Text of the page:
Witnesses called by the prosecution in the Derek Chauvin trial provided a deeper look at police policies on the use of force on Tuesday and gave th
Witnesses called by the prosecution in the Derek Chauvin trial provided a deeper look at police policies on the use of force on Tuesday and gave the former Minneapolis police officer’s defense team some potential openings.
Mr. Chauvin’s defense, led by attorney Eric J. Nelson, tried to bolster its argument that the crowd that formed on the sidewalk during George Floyd’s arrest might have made it more difficult for Mr. Chauvin to render medical aid or to move his knee, which he held on Mr. Floyd for more than nine minutes.
While the first week of the trial brought emotional testimony from bystanders, Tuesday’s proceedings seemed to cement the trial into the second phase: focusing on whether Mr. Chauvin, who is accused of murder in Mr. Floyd’s death, violated police policy, or whether his actions lined up with his training. Here are the highlights from Tuesday.
Mr. Nelson found some testimony from prosecution witnesses that could support his arguments. Officer Nicole Mackenzie, the medical support coordinator for the Minneapolis Police Department, agreed with Mr. Nelson’s assertion that a crowd of vocal bystanders can make it difficult for an officer to render medical aid during an arrest. Lt. Johnny Mercil, a veteran of the Minneapolis Police Department and use-of-force instructor, also said that hostile bystanders could raise alarm with officers. Mr. Nelson has suggested throughout the trial that the crowd outside the Cup Foods convenience store, which yelled at Mr. Chauvin as he knelt on Mr. Floyd for nine and a half minutes, might have hindered the former officer from helping Mr. Floyd once he became unresponsive.
Mr. Nelson hit on a similar theme during the questioning of Sgt. Ker Yang, a crisis intervention coordinator with the Minneapolis Police Department. He asked whether an officer can “look bad” even when applying force that is lawful, and asked whether officers are tasked with weighing possible threats, such as a crowd of bystanders, when applying force. “You’re taking in a lot of information and processing it all kind of simultaneously through this critical decision-making model,” Mr. Nelson said. Sergeant Yang agreed.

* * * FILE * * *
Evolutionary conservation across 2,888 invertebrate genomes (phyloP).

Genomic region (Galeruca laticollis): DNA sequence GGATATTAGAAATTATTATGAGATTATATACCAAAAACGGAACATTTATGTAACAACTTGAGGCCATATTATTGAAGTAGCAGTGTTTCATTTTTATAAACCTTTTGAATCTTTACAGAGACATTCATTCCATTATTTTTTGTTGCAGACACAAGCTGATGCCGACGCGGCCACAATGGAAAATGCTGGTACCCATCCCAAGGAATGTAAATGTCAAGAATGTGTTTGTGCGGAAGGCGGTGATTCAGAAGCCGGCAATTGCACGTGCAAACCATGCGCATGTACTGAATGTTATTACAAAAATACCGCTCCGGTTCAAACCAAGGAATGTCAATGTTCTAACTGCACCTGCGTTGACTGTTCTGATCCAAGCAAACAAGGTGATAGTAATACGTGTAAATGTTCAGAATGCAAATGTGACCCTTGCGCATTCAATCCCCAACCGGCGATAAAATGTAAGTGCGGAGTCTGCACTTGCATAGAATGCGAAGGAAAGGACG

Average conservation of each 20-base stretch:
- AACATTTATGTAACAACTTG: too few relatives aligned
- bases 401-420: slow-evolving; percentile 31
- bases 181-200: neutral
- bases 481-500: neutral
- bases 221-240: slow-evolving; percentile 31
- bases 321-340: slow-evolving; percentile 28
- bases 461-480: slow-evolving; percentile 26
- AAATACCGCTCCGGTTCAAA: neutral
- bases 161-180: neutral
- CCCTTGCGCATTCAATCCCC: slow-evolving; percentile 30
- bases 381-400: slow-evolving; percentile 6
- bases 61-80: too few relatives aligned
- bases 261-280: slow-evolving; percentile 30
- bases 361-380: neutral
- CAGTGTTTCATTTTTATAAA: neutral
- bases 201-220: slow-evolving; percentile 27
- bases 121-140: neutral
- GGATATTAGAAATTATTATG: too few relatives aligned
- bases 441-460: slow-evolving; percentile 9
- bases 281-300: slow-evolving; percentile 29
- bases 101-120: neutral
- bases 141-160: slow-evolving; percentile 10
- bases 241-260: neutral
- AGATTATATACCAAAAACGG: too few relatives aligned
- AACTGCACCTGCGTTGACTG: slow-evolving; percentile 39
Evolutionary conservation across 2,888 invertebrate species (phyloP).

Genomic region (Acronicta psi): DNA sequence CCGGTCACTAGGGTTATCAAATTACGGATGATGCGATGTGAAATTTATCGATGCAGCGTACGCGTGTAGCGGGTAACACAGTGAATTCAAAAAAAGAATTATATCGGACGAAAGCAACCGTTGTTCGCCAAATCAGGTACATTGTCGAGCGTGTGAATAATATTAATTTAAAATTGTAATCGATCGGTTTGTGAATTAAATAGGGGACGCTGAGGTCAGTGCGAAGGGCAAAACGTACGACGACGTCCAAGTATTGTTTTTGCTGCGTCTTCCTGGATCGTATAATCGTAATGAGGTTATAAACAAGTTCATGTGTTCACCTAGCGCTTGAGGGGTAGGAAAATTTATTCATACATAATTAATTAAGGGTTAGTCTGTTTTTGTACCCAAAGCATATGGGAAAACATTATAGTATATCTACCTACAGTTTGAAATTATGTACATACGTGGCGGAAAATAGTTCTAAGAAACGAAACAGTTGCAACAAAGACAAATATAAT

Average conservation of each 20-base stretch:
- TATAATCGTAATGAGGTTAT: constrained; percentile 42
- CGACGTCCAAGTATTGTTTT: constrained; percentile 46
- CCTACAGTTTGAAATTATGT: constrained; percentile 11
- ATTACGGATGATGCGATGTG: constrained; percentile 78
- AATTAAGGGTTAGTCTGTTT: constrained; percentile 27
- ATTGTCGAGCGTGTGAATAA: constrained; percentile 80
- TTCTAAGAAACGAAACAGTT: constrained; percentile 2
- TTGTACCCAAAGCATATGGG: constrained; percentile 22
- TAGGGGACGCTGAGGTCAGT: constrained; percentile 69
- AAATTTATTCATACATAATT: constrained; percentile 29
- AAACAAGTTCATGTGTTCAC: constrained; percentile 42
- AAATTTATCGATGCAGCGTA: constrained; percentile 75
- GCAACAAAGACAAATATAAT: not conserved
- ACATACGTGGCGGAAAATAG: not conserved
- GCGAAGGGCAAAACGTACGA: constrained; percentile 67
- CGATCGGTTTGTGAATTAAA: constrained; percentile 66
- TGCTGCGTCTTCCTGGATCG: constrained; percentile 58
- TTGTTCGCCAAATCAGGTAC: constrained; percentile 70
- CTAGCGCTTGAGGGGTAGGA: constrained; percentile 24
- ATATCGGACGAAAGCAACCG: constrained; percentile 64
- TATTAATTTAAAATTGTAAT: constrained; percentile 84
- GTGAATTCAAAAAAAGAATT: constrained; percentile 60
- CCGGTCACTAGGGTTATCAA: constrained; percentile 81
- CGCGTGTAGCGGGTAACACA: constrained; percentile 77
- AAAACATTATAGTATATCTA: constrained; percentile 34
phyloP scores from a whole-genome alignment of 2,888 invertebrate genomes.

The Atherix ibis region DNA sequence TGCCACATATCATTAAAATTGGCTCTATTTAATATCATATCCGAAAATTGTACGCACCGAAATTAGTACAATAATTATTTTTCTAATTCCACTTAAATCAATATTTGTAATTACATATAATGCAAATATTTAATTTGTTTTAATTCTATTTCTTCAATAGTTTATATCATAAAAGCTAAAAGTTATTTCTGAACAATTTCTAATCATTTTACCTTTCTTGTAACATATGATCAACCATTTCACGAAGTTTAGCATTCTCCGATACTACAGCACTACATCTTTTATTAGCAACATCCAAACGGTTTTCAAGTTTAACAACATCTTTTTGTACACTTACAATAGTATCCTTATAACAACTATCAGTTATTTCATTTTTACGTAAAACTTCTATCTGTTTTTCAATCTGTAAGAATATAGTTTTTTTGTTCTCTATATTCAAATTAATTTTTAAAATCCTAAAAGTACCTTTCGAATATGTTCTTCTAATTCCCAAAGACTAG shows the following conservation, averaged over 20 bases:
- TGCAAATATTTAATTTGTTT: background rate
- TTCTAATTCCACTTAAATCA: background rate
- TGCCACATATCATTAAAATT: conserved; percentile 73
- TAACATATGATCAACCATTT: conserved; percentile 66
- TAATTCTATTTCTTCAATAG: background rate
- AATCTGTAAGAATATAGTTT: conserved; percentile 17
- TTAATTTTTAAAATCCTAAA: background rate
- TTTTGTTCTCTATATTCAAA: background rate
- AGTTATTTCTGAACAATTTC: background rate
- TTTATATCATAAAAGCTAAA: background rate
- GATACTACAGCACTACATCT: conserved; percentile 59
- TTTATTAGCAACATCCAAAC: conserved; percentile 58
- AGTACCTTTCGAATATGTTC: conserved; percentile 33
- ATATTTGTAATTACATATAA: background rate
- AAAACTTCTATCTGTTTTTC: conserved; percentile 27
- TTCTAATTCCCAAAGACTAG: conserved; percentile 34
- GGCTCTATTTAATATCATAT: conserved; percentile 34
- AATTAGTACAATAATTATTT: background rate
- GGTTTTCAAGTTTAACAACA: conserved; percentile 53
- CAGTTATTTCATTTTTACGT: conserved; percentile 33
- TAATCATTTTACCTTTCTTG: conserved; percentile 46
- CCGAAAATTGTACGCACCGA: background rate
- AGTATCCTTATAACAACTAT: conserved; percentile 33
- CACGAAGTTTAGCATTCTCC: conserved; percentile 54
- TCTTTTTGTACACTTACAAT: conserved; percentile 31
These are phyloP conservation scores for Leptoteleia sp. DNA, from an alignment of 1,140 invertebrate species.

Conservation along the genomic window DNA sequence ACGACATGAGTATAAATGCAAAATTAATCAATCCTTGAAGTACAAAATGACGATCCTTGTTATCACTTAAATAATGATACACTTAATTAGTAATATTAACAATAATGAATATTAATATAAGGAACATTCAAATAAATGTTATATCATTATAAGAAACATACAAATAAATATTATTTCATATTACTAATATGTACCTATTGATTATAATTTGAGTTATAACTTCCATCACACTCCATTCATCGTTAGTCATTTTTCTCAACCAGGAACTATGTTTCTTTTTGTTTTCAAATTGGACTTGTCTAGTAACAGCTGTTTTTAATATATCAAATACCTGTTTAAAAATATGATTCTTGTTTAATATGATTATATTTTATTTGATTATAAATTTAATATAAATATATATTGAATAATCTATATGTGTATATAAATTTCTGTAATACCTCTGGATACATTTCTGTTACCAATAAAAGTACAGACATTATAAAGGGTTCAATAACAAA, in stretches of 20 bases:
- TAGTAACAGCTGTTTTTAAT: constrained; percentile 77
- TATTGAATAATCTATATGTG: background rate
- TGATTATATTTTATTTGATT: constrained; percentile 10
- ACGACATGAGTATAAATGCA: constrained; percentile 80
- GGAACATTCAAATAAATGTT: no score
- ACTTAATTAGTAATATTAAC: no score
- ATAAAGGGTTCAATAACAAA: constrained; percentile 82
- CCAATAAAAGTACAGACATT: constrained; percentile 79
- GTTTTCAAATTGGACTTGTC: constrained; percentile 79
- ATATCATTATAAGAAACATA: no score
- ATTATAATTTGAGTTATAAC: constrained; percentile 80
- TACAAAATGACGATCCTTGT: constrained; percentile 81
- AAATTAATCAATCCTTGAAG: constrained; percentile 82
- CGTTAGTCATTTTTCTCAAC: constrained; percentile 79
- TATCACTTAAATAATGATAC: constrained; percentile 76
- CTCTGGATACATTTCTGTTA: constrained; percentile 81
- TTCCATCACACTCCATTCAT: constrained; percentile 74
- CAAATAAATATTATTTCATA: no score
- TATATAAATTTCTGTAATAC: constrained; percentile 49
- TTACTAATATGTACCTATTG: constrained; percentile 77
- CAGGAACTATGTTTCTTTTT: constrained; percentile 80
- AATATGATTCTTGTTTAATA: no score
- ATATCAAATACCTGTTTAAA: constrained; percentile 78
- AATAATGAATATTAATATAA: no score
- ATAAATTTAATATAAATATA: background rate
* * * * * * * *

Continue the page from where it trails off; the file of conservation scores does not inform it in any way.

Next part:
Los Angeles Police Sgt. Jody Stiger, a use-of-force expert, told prosecutors that Mr. Floyd kicked at officers as a possible attempt to break free from their grasp. Still, Sergeant Stiger said that kick was the only such attempt by Mr. Floyd. He also said that, based on his review of body camera footage, Mr. Floyd seemed to comply with officers shortly after they placed him facedown on the pavement, with his hands cuffed behind his back.
When reviewing a picture of Mr. Chauvin pinning George Floyd to the ground, Lieutenant Mercil told prosecutors that Mr. Chauvin’s position was not consistent with the Minneapolis Police Department’s training on use of force. In addition, Lieutenant Mercil said that officers are trained to “use the lowest level of force possible” when controlling a subject. Mr. Chauvin kept Mr. Floyd pinned for several minutes even after he became unresponsive. Still, Mr. Nelson made some potential headway with the testimony of Lieutenant Mercil. Asked about neck restraints, Lieutenant Mercil said it generally takes less than 10 seconds for a person to become unconscious because of a neck restraint. The question could allow Mr. Nelson to argue that Mr. Chauvin’s knee did not qualify as a neck restraint, because it took several minutes for Mr. Floyd to lose consciousness.